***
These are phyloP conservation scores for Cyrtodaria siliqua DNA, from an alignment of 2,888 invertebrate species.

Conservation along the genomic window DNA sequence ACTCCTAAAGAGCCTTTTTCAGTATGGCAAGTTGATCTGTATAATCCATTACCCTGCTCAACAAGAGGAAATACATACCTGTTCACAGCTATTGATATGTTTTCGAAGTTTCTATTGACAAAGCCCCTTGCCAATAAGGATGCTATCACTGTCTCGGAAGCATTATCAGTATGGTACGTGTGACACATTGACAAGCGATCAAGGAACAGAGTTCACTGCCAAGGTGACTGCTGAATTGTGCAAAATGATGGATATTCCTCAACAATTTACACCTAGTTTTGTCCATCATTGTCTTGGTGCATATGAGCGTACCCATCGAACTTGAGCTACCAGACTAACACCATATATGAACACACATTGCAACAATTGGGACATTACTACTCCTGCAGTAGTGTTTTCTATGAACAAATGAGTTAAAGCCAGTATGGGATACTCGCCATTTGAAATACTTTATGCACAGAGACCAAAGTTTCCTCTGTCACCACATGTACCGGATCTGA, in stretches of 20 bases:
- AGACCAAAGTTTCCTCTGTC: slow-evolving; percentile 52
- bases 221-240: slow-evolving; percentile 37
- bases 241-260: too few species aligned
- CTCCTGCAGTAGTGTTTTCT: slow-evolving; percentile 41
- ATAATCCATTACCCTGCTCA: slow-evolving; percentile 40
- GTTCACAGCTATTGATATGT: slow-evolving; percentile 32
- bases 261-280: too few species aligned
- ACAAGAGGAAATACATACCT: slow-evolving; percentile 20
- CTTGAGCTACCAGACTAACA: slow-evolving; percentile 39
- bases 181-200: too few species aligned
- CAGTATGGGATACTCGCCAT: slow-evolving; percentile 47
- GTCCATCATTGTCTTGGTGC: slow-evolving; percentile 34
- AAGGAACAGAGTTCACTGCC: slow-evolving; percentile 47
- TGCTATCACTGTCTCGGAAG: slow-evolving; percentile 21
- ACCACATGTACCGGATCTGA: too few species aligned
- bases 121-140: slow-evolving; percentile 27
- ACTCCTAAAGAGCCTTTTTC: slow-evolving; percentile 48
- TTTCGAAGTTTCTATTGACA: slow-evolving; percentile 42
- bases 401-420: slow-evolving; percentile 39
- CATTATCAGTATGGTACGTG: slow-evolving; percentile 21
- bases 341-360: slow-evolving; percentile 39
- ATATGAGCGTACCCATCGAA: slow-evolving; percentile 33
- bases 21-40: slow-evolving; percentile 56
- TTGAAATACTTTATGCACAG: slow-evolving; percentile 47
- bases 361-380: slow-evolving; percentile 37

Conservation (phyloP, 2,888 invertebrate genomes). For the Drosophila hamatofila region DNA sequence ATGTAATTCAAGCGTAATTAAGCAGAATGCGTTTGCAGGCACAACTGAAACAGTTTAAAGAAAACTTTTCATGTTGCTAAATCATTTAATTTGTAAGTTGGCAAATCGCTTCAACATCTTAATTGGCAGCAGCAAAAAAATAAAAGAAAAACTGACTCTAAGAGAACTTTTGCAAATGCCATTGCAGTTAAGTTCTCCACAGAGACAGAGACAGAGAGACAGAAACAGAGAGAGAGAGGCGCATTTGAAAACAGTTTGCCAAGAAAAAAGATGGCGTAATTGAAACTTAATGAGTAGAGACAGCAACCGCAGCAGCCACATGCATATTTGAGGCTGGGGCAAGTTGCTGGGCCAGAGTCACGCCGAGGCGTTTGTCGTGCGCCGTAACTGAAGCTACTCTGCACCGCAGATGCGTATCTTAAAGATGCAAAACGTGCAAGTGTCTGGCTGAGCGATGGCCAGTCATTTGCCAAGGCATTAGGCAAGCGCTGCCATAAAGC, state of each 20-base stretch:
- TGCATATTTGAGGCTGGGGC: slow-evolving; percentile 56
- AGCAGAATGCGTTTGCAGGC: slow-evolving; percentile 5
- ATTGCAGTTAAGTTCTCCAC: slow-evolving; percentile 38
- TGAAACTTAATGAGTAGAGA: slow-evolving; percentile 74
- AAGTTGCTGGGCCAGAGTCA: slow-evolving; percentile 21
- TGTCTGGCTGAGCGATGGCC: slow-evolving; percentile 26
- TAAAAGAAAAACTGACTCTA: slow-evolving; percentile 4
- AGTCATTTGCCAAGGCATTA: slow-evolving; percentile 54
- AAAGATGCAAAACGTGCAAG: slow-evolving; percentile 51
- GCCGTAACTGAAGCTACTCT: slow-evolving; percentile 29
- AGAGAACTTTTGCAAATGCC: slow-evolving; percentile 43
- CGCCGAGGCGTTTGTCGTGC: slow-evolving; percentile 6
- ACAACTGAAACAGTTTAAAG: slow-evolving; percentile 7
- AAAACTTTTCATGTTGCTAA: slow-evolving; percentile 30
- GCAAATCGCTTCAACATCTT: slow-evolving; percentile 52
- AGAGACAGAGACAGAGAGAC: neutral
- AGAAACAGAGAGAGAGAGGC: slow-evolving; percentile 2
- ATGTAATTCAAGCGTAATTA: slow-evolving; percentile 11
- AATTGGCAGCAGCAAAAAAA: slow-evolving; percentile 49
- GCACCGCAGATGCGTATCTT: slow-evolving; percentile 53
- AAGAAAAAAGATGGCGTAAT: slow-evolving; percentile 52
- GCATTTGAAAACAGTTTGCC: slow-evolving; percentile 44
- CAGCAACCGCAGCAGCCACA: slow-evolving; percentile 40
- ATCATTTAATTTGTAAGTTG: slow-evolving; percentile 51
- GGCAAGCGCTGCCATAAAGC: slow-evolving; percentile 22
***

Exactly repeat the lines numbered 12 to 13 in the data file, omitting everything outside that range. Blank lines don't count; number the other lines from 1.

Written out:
- bases 181-200: too few species aligned
- CAGTATGGGATACTCGCCAT: slow-evolving; percentile 47